In the case of In the Interest of C. L., a divided Georgia Court of Appeals reversed the Oconee County Juvenile Court’s grant of joint custody of C. L. to Jeff Newell, her biological father, and Ralph Lloyd, her legal father, and directed the juvenile court on remand to award custody to Newell, holding that the juvenile court erred in its application of the child’s best interest standard in determining custody of C. L., since Lloyd, who has raised C. L. since shortly after her birth, was not one of the limited number of related third parties, who may seek custody from a legal parent pursuant to OCGA § 19-7-1 (b.1) and he had no rights to custody after the superior court granted Newell’s legitimation petition.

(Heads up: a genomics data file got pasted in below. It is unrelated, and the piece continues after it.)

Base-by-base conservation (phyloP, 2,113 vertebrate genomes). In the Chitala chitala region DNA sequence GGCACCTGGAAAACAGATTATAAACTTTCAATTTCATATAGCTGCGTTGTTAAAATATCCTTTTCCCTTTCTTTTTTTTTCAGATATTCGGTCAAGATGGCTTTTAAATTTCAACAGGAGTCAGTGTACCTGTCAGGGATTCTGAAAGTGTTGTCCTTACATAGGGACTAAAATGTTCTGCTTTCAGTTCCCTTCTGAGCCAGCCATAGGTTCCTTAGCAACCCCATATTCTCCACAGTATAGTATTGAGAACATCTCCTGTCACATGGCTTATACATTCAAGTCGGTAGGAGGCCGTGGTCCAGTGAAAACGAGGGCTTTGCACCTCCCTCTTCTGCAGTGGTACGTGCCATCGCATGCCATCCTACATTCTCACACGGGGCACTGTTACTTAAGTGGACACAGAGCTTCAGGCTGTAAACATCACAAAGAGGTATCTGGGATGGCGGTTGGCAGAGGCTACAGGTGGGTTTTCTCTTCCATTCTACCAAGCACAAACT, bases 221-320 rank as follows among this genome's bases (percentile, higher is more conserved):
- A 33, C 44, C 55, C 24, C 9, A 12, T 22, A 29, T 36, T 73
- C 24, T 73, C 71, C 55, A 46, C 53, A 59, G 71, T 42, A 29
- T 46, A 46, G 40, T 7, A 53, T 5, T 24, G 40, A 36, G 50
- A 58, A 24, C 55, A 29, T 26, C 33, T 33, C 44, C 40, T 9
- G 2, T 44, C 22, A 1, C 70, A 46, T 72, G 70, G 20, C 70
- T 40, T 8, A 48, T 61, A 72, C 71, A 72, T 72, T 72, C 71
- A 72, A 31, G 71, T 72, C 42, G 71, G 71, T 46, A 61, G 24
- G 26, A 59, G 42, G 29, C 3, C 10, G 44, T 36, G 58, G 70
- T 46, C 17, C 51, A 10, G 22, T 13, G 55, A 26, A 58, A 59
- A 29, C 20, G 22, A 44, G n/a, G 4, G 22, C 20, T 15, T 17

Approximately two weeks after her birth, the juvenile court granted custody of C. L. to Lloyd, C. L.’s mother’s husband; within two months, the Superior Court granted Newell’s petition for legitimation, after a DNA test confirmed Newell’s paternity, without determining whether it would be in C. L.’s best interest, and transferred the case to the juvenile court for the custody determination; and, applying the child’s best interest standard, the juvenile court awarded joint custody to Newell and Lloyd, with primary physical custody to Lloyd and visitation to Newell. The Court noted the existence of a gaping hole in Georgia’s family law regarding custody between a biological father and a legal father that only the legislature can fix.

Presiding Judge Gary Andrews dissented, to argue that Lloyd had standing to seek custody under OCGA § 19-7-1 (b.1) as a "parent," and the juvenile court correctly decided the case under the best interest of the child standard.

SOURCE: Fulton County Daily Report